Uma (pseudonyms), one of the many respondents whom AWARE interviewed, is a divorced mother of four, s shares her experience with the HDB rental and purchase application processes. Uma said, “As long as you don’t meet the criteria or you fall short of one category, you are rejected. They do not offer a second chance or (tell you) how you can go about doing it… To them, no means no, so then you have to go appeal, and you have to repeat the whole process again.”
“This is quite typical of the respondents’ experiences. Many had to appeal to their MPs or HDB’s discretion – though 38 percent could not access housing even with help from MPs,” said Ms Jolene Tan.
“Rather than clogging up the system with multiple appeals, policy-makers should take into account single parents’ specific needs to design more inclusive rules,” she said.
AWARE is very concerned about the impoverishment of single-parent (overwhelmingly single-mother) families.
In a letter addressed to the Prime Minister, Coordinating Minister for Infrastructure, Minister for National Development, and Minister for Social and Family Development, AWARE wrote, “We are glad that the Government recognises their housing difficulties. The Fresh Start Housing Scheme is a step in the right direction, but we would like to make the following further recommendations to ensure that families can truly escape the poverty trap and achieve upward social mobility.”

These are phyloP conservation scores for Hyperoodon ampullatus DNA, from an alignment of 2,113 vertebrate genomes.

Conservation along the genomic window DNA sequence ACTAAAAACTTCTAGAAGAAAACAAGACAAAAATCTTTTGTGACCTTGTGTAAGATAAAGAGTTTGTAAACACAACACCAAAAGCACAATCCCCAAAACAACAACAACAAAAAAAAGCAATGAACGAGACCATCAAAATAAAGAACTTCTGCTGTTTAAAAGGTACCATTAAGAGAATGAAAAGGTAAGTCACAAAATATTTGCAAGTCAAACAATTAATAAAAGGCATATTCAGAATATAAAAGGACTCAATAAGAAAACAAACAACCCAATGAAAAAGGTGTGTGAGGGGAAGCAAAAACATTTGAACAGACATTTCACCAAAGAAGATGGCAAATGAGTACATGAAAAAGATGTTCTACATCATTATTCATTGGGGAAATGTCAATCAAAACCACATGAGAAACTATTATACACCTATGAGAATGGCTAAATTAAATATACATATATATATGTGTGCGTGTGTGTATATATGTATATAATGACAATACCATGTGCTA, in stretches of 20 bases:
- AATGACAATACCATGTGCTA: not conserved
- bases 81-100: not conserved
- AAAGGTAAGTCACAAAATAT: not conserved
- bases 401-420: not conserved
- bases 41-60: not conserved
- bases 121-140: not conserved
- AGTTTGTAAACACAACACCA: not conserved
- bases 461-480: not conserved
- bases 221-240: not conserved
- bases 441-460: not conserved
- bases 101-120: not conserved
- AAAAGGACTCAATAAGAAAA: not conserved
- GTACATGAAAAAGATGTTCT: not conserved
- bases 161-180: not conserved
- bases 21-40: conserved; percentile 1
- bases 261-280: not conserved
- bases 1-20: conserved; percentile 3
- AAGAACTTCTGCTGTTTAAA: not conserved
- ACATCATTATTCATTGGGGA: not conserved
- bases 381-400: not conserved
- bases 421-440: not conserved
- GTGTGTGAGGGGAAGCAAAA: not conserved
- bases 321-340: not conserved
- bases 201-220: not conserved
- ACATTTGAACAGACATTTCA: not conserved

The AWARE’s recommendations concerning the Fresh Start Housing Scheme covers four aspects:
- Address post-divorce impoverishment through rental access, not flat purchase.
Contrary to the common assumption that selling an HDB flat yields a sizeable profit, a few years after divorce, many single mothers are poorer, some even destitute. They become poor through the process of losing their matrimonial home and being forced to rent in the open market for 30 months while they are barred from HDB rentals.
- Care gaps and poor prospects mean single mothers may not find continuous employment.
To be eligible for Fresh Start, an individual has to be continuously employed. AWARE pointed that it is difficult for single mothers to comply with this criterion due to constraints, including the lack of affordable alternatives for caregiving, the lack of job opportunities due to employers’ prejudice against single parents, the risks faced by children in Interim Rental Housing, and the potential loss of subsidies for their children.
- Children growing up in unstable housing are at risk and may not be attending school regularly for valid reasons.
Many single mothers reported the negative impact of unstable housing on their children’s physical, mental and emotional health.
- Attention should be shifted to the needs of all children and their single parents, rather than the current focus on criteria of eligibility.
Most single mothers interviewed reported that their interactions with HDB were negative. The most frequent feedback AWARE received was that HDB officers ‘go by the book’, and did not show any understanding of the difficulties experienced by single-parent families. The risks to which the children of single parents are exposed as a result of impoverishment and unstable housing make their future precarious.